Poetry Explorer- Classic Contemporary Poetry, THE INQUIRY, by THOMAS TRAHERNE

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Classic and Contemporary Poetry

THE INQUIRY, by                 Poet's Biography
First Line: Men may delighted be with springs
Last Line: And that his godhead in his works doth shine.
Subject(s): Angels


Men may delighted be with springs,
While trees and herbs their senses please,
And taste even living nectar in the seas:
May think their members things
Of earthly worth at least, if not divine,
And sing because the earth for them doth shine.


But can the angels take delight,
To see such faces here beneath?
Or can perfumes indeed from dunghills breathe?
Or is the world a sight
Worthy of them? Then may we mortals be
Surrounded with eternal clarity.


Even holy angels may come down
To walk on earth, and see delights,
That feed and please, even here, their appetites.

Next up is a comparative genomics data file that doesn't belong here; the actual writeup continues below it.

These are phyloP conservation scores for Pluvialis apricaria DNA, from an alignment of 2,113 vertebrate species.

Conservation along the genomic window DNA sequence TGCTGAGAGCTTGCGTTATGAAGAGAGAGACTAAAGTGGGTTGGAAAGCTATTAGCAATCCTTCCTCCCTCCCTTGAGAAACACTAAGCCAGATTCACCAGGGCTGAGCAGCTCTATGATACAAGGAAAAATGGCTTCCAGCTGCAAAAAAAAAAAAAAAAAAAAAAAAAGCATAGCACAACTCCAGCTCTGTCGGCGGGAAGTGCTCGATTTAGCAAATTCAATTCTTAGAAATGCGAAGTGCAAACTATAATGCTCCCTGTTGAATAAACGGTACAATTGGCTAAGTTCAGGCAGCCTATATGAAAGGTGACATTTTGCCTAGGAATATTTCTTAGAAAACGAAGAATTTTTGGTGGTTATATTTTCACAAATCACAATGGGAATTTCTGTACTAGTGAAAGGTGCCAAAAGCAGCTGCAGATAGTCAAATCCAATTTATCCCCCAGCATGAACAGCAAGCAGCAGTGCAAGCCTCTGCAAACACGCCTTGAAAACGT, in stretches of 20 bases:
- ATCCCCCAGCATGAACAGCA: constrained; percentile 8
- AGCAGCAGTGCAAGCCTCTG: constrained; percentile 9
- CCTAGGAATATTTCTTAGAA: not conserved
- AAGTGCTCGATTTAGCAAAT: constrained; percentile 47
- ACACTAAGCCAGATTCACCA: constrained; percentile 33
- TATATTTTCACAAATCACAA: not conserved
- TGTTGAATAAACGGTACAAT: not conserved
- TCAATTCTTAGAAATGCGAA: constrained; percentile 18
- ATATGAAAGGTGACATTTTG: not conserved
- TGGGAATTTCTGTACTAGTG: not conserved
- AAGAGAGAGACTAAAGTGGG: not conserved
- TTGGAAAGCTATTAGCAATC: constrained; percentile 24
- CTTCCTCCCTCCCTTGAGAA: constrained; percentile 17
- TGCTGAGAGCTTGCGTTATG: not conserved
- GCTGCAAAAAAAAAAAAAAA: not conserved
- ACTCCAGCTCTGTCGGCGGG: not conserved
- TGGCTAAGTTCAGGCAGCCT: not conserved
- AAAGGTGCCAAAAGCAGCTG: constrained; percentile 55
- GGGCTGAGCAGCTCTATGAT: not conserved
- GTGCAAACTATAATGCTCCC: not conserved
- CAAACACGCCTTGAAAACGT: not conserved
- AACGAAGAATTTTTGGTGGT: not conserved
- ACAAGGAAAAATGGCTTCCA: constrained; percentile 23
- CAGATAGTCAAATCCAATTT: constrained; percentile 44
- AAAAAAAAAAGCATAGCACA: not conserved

Our joys may make a crown
For them. And in His tabernacle men may be
Like palms we mingled with the cherubs see.


Men's senses are indeed the gems,
Their praises the most sweet perfumes,
Their eyes the thrones, their hearts the heavenly rooms,
Their souls the diadems,
Their tongues the organs which they love to hear,
Their cheeks and faces like to theirs appear.


The wonders which our God hath done,
The glories of His attributes,
Like dangling apples or like golden fruits,
Angelic joys become.
His wisdom shines, on earth His love doth flow,
Like myrrh or incense even here below.


And shall not we such joys possess,
Which God for man did chiefly make?
The angels have them only for our sake!
And yet they all confess
His glory here on earth to be divine,
And that His Godhead in His works doth shine.

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